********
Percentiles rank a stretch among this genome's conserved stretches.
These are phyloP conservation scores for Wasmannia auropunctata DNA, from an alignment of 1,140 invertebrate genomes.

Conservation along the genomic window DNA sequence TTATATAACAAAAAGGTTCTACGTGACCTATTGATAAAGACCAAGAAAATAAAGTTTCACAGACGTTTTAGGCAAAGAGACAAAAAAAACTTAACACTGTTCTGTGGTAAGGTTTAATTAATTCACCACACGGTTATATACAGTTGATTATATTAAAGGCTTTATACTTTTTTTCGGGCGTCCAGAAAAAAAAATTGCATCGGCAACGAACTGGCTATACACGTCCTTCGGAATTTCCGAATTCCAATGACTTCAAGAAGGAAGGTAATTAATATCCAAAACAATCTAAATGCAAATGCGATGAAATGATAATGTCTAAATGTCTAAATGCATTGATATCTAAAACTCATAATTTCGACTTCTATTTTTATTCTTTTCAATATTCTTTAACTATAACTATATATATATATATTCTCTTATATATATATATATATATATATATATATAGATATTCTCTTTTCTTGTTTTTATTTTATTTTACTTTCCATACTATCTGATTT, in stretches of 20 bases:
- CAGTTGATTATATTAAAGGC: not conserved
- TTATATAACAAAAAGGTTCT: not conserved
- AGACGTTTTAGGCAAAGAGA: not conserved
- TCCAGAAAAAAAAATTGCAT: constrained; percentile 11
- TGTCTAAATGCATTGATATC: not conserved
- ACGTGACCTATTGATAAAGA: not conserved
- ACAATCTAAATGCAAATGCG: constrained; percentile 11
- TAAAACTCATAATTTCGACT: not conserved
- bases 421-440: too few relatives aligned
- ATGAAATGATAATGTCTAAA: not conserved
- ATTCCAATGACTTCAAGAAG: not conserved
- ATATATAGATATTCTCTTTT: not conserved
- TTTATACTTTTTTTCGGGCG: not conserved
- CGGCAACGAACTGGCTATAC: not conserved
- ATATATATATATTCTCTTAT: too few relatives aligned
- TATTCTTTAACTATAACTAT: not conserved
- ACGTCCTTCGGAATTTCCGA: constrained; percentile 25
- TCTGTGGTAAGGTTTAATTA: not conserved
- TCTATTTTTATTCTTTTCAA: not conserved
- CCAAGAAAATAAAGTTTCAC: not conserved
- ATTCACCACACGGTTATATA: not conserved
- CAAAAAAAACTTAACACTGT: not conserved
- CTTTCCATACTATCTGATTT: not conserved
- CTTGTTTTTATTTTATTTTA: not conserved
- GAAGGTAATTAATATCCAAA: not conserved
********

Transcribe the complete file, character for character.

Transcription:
Percentiles rank a stretch among this genome's conserved stretches.
These are phyloP conservation scores for Wasmannia auropunctata DNA, from an alignment of 1,140 invertebrate genomes.

Conservation along the genomic window DNA sequence TTATATAACAAAAAGGTTCTACGTGACCTATTGATAAAGACCAAGAAAATAAAGTTTCACAGACGTTTTAGGCAAAGAGACAAAAAAAACTTAACACTGTTCTGTGGTAAGGTTTAATTAATTCACCACACGGTTATATACAGTTGATTATATTAAAGGCTTTATACTTTTTTTCGGGCGTCCAGAAAAAAAAATTGCATCGGCAACGAACTGGCTATACACGTCCTTCGGAATTTCCGAATTCCAATGACTTCAAGAAGGAAGGTAATTAATATCCAAAACAATCTAAATGCAAATGCGATGAAATGATAATGTCTAAATGTCTAAATGCATTGATATCTAAAACTCATAATTTCGACTTCTATTTTTATTCTTTTCAATATTCTTTAACTATAACTATATATATATATATTCTCTTATATATATATATATATATATATATATATAGATATTCTCTTTTCTTGTTTTTATTTTATTTTACTTTCCATACTATCTGATTT, in stretches of 20 bases:
- CAGTTGATTATATTAAAGGC: not conserved
- TTATATAACAAAAAGGTTCT: not conserved
- AGACGTTTTAGGCAAAGAGA: not conserved
- TCCAGAAAAAAAAATTGCAT: constrained; percentile 11
- TGTCTAAATGCATTGATATC: not conserved
- ACGTGACCTATTGATAAAGA: not conserved
- ACAATCTAAATGCAAATGCG: constrained; percentile 11
- TAAAACTCATAATTTCGACT: not conserved
- bases 421-440: too few relatives aligned
- ATGAAATGATAATGTCTAAA: not conserved
- ATTCCAATGACTTCAAGAAG: not conserved
- ATATATAGATATTCTCTTTT: not conserved
- TTTATACTTTTTTTCGGGCG: not conserved
- CGGCAACGAACTGGCTATAC: not conserved
- ATATATATATATTCTCTTAT: too few relatives aligned
- TATTCTTTAACTATAACTAT: not conserved
- ACGTCCTTCGGAATTTCCGA: constrained; percentile 25
- TCTGTGGTAAGGTTTAATTA: not conserved
- TCTATTTTTATTCTTTTCAA: not conserved
- CCAAGAAAATAAAGTTTCAC: not conserved
- ATTCACCACACGGTTATATA: not conserved
- CAAAAAAAACTTAACACTGT: not conserved
- CTTTCCATACTATCTGATTT: not conserved
- CTTGTTTTTATTTTATTTTA: not conserved
- GAAGGTAATTAATATCCAAA: not conserved